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On Sunday August 29th, Hurricane Ida made landfall in New Orleans as a Category 4 hurricane, but thanks to the work of UNC researcher Rick Luettich and others, the levees held and water damage was greatly minimized.

ADCIRC is a computer program co-developed by Luettich and researchers from the UNC Institute of Marine Sciences, Coastal Resilience Center for Excellence, and the Renaissance Computing Institute. It helps determine what coastal oceans will do when a big storm comes. Luettich said these predictions can inform us of what hazards coastal areas will face going forward and how we can better prepare for them.

Sixteen years ago, New Orleans was devastated when Hurricane Katrina resulted in the deaths of 1,833 people. The majority of those deaths were attributed to flooding that resulted from the failure of the city’s levee system. While hurricanes are rated from Category 1 to Category 5 on a scale of wind speed, Luettich said storm surge and flooding is where most of the damage comes from.

Image: A multicolored radar map shows Hurricane Ida looming over New Orleans.

“Right after Katrina, a massive forensic study led by the Army Corps of Engineers was conducted to recreate the conditions under which the levees failed,” Luettich said. “We helped the study team use ADCIRC to go back and determine the storm surge conditions that led to the failures and how high the levees needed to be to protect the city from future storms.”

Luettich’s contributions did not end after he made recommendations for the new levees.  In 2012 he was appointed by the Governor of Louisiana as a Commissioner on the Southeast Louisiana Flood Protection Authority which oversees the protection system lying east of the Mississippi River. He served on this board until 2019, helping to lead the reorganization of the Authority to improve efficiency and minimize the potential for failures across the system.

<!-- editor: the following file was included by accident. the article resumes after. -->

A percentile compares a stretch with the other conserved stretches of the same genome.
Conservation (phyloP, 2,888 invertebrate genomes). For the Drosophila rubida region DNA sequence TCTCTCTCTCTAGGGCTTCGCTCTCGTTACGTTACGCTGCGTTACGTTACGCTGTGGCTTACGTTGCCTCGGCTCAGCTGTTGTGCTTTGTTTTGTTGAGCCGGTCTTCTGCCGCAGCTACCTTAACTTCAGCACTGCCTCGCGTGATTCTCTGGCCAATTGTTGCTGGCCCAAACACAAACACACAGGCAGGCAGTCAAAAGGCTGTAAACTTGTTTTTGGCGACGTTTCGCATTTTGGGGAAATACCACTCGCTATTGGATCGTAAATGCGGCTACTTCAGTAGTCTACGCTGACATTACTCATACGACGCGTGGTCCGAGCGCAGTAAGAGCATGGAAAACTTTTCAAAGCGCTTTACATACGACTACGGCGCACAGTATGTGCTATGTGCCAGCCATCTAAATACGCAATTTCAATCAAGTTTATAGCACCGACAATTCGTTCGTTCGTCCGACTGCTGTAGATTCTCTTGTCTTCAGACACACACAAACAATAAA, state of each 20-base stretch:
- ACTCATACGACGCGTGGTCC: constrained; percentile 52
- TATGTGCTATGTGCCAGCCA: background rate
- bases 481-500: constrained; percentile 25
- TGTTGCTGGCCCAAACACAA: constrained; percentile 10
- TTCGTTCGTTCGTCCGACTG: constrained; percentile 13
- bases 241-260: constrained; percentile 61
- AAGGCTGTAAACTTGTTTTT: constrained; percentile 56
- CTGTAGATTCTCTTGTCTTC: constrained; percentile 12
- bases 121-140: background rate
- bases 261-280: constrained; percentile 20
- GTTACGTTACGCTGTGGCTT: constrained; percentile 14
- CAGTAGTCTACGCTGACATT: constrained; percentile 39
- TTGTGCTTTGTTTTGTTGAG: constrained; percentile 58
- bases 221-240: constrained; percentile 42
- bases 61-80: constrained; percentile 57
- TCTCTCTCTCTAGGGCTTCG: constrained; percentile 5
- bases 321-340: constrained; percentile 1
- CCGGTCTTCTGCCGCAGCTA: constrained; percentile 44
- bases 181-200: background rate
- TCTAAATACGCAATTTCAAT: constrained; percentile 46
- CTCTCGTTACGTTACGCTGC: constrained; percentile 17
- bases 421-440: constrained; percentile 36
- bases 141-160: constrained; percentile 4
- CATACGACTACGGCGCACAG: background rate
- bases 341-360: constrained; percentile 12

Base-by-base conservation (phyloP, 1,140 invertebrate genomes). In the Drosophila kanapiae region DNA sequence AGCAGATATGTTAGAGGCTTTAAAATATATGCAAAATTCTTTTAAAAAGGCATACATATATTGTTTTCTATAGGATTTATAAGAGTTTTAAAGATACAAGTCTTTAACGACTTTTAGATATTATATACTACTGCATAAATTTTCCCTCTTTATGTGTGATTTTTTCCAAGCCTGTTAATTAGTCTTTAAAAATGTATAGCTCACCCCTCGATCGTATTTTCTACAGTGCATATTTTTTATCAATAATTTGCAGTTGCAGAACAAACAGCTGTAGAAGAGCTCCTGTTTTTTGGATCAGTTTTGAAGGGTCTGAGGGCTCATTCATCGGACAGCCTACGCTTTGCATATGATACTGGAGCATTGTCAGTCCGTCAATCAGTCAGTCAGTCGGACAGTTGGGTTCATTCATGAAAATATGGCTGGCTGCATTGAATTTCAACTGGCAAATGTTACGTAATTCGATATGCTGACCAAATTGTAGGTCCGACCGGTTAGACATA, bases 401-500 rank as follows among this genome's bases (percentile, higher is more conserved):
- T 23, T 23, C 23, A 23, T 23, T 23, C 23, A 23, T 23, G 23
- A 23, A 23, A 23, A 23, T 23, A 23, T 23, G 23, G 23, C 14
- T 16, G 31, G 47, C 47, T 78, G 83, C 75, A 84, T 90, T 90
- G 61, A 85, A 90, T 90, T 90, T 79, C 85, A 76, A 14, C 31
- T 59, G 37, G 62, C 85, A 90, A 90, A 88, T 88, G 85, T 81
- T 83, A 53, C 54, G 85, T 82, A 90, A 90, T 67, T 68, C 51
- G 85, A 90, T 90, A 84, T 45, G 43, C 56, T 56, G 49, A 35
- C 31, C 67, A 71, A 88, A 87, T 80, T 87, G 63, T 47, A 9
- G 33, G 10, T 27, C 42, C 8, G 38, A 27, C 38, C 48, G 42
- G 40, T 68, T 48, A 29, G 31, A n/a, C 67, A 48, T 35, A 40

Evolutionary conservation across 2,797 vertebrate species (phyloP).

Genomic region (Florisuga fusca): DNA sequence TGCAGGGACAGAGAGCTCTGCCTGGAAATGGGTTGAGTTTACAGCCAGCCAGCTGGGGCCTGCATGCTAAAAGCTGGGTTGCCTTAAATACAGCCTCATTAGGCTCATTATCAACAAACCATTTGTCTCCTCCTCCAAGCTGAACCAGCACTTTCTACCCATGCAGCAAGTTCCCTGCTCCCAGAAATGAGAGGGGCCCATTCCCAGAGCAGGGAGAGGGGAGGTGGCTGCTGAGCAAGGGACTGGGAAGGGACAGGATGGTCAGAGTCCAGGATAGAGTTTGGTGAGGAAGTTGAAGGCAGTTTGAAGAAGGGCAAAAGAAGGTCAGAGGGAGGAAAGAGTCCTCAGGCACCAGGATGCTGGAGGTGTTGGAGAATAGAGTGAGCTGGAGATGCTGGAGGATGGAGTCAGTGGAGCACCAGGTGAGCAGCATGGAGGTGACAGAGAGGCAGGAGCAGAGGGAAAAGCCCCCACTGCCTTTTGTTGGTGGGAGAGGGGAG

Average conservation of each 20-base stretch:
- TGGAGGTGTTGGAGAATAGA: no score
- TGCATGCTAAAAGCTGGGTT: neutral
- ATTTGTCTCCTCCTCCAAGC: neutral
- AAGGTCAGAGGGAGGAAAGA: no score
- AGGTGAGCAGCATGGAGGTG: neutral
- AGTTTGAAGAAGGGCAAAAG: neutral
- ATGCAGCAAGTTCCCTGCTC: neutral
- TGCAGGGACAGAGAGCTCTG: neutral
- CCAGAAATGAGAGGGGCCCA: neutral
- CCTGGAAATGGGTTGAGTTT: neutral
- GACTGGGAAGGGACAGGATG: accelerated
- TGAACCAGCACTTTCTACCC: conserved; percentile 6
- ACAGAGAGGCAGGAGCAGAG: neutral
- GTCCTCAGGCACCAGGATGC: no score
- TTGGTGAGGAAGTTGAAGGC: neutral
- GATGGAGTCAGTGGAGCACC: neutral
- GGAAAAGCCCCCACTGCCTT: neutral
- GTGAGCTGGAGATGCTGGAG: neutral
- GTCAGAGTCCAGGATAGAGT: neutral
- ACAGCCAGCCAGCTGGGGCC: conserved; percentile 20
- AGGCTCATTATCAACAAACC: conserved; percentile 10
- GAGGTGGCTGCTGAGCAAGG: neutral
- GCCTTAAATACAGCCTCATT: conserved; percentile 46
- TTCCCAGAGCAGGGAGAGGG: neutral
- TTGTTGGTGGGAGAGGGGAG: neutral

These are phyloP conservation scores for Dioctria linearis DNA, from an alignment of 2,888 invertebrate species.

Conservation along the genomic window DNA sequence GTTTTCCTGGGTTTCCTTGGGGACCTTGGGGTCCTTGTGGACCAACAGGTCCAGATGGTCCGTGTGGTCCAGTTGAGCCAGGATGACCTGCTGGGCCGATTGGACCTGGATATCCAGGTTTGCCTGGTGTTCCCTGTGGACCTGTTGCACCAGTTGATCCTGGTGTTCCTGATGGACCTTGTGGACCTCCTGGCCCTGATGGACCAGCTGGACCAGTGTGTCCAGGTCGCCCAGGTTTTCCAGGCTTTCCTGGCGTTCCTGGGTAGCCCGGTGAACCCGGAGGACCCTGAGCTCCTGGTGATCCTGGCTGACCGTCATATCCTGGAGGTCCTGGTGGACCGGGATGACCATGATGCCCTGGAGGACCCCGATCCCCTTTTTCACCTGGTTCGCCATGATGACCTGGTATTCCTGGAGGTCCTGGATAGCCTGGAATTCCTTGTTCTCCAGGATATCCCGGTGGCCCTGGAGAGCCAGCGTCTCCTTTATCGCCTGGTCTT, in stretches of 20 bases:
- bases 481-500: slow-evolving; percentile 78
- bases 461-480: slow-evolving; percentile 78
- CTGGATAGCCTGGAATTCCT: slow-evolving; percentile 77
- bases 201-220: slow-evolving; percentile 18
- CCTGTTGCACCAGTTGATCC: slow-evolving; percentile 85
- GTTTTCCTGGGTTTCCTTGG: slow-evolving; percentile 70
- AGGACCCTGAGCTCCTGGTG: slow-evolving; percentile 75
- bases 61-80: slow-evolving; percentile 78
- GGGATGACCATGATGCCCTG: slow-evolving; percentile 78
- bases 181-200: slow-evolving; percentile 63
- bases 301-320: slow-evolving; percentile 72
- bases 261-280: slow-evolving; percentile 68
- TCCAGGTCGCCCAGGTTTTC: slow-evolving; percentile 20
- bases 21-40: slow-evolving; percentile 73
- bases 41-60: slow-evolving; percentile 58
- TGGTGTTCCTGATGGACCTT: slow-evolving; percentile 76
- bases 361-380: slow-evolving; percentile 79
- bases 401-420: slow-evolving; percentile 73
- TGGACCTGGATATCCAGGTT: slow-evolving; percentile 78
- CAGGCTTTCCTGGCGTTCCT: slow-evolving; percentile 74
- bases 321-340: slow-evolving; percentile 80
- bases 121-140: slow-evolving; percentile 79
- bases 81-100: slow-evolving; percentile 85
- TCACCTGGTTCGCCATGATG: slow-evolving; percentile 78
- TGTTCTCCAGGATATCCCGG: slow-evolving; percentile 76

“The greater New Orleans area is comprised of three parishes,” Luettich said. “At the time of Katrina, each parish operated its own levy district. The problem with that is they weren’t all self-contained units from a flooding standpoint, so if one parish didn’t live up to its responsibility there was a weak link in the chain and water could overtop the levees.”

Luettich’s expertise in storm surge and flooding meant he brought a strong, scientific perspective and motivation to guide the consolidation of the levee systems into a single cohesive organizational system.

As Ida was approaching New Orleans, Luettich’s ADCIRC program was busy running predictions to determine whether the storm surge would overtop the new levees. As his models predicted, the storm did not bring the same intensity in flooding as Katrina, but it did serve as an important test.

“Before the levees can pass a Katrina test they needed to pass an Ida test,” Luettich said. “And an Ida test wasn’t small potatoes, but the new system, both the infrastructure and the organization required to maintain and operate it, seemed to pass in flying colors.”

The work Luettich does in New Orleans allows him to bring new knowledge and expertise back to North Carolina, where he conducts most of his research with the Institute of Marine Sciences.

“There’s a whole lot of people that want to live in coastal areas and many of them are subject to the ever-increasing threat of flooding due to our changing climate,” Luettich said. “Until people decide that they’re not going to live in these hazardous areas anymore, somebody needs to be thinking about how to quantify and understand the hazard so we can live with them as effectively as possible. That’s a lot of what coastal resilience really is.”

Rick Luettich is director of the UNC Institute of Marine Sciences and lead principal investigator of the Coastal Resilience Center of Excellence. He is an Alumni Distinguished Professor with academic appointments in the Department of Earth, Marine and Environmental Sciences within the UNC College of Arts & Sciences and in the Department of Environmental Sciences and Engineering within the UNC Gillings School of Global Public Health.

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